Assisted Dying Bill: two more massive wins in the Lords, but achingly slow progress
Last Friday, 16th January 2015, the House of Lords held its latest debate on the Assisted Dying Bill, which would allow terminally ill people in England and Wales with less than six months' life expectancy to ask for assistance in ending their lives at a time of their choosing.
The bad news is that their Lordships didn't make much progress on the second day of the bill's Committee stage. They spent nearly two hours debating whether to change the title of the bill from "Assisted Dying" to Assisted Suicide". Then another three hours on whether to require than anyone requesting an assisted death must have been registered for at least the previous six months with one of the two doctors signing off on their request. Then their Lordships' five hours were up and the bill now has to wait until a third day of debate has been scheduled.
It's pretty clear, as we knew already, that opponents of the Assisted Dying Bill are determined to keep the process going for as long as possible, to prevent the bill from ever getting out of the House of Lords.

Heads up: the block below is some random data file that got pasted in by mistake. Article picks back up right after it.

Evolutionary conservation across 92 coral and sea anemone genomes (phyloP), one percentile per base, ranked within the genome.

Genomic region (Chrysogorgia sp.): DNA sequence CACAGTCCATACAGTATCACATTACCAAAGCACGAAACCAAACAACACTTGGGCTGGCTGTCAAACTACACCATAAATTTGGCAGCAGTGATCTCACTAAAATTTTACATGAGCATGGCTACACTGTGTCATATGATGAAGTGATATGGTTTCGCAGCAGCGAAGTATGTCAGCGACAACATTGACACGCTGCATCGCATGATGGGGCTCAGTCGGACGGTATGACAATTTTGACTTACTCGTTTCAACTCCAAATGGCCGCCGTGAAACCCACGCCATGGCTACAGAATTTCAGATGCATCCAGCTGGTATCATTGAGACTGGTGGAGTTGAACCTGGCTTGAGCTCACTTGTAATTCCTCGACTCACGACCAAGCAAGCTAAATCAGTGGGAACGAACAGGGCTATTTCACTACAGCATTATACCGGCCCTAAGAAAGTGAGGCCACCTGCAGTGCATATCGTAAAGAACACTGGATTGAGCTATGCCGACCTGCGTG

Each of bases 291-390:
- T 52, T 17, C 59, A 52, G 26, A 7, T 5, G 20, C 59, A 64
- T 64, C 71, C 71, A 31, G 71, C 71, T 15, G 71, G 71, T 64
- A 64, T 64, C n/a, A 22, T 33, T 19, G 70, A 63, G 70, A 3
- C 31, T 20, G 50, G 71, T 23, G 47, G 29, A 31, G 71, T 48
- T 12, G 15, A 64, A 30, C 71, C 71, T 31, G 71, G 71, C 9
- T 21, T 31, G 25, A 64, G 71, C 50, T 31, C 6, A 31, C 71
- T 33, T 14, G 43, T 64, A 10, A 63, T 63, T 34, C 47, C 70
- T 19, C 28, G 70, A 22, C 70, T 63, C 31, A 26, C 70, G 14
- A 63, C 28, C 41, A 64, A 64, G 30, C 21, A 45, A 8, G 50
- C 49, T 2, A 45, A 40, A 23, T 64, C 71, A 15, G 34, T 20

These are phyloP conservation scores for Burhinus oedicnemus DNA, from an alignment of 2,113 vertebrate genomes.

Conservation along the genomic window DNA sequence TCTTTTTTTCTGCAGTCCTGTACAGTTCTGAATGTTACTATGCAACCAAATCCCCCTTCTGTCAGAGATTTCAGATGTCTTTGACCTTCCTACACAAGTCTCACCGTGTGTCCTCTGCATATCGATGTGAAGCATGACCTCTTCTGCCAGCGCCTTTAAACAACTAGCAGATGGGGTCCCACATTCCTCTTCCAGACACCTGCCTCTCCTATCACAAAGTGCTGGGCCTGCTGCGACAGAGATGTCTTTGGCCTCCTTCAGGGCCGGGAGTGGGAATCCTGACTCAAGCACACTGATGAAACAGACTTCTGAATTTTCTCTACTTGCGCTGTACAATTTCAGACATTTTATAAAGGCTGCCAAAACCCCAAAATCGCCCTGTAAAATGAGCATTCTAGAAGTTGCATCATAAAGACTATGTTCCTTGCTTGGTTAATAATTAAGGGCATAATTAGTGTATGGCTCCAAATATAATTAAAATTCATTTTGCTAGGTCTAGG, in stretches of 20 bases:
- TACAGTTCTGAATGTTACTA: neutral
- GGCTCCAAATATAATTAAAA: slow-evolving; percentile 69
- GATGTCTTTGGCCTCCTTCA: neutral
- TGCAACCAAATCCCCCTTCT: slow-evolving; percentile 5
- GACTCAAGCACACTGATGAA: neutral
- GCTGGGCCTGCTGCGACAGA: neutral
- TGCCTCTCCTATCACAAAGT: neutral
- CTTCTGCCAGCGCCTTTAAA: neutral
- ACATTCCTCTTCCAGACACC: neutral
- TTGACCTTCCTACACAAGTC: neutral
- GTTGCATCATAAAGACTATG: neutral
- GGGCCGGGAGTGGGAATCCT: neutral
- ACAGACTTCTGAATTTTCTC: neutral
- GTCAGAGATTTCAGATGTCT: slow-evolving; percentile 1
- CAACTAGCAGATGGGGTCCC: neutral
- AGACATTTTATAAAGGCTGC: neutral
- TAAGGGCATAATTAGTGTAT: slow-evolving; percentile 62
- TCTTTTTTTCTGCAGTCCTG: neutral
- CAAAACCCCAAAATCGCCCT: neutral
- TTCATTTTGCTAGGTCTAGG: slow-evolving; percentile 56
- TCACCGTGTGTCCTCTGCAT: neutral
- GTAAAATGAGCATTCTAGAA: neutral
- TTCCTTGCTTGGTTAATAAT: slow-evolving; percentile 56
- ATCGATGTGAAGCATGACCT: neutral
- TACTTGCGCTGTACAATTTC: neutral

After two days of debate, they're still on the 2nd clause of the bill, out of 13 clauses.
However, it's also becoming clear that this is the only way in which they can stop the bill from being approved by the Lords, because both votes were overwhelmingly won by the supporters of the bill - by almost two to one, which nicely reflects public levels of support for the bill.
The actual votes against the two amendments were 179 to 106, and then 119 to 61.
More good news: support among Liberal Democrat peers was even more overwhelming: 33 to 7 against the first amendment, and 18 to 4 against the second.
It's worth remembering that party policy is to support the bill, but with a free vote - so our peers were not whipped: they supported the bill by a massive margin of almost five to one because they believe in it.
The strongest Liberal Democrat contribution in support of the bill came from Sal Brinton, who noted that the second amendment would make it impossible for many people to get their request approved, simply because they had changed doctors in the previous six months. They might have moved home to be with their family, or, as in her mother's case, because they had to move from their own home to a nursing home, and then to a hospice, as their illness progressed.
It was perfectly clear that the second amendment was designed with exactly that purpose, although Sal was far too polite to suggest this. Unfortunately, the proposer of that amendment was fellow Liberal Democrat Alex Carlile (Lord Carlile of Berriew).
You can read the whole of the debate at http://www.publications.parliament.uk/pa/ld201415/ldhansrd/text/150116-0001.htm, or you can watch it at http://www.parliamentlive.tv/Main/Player.aspx?meetingId=16956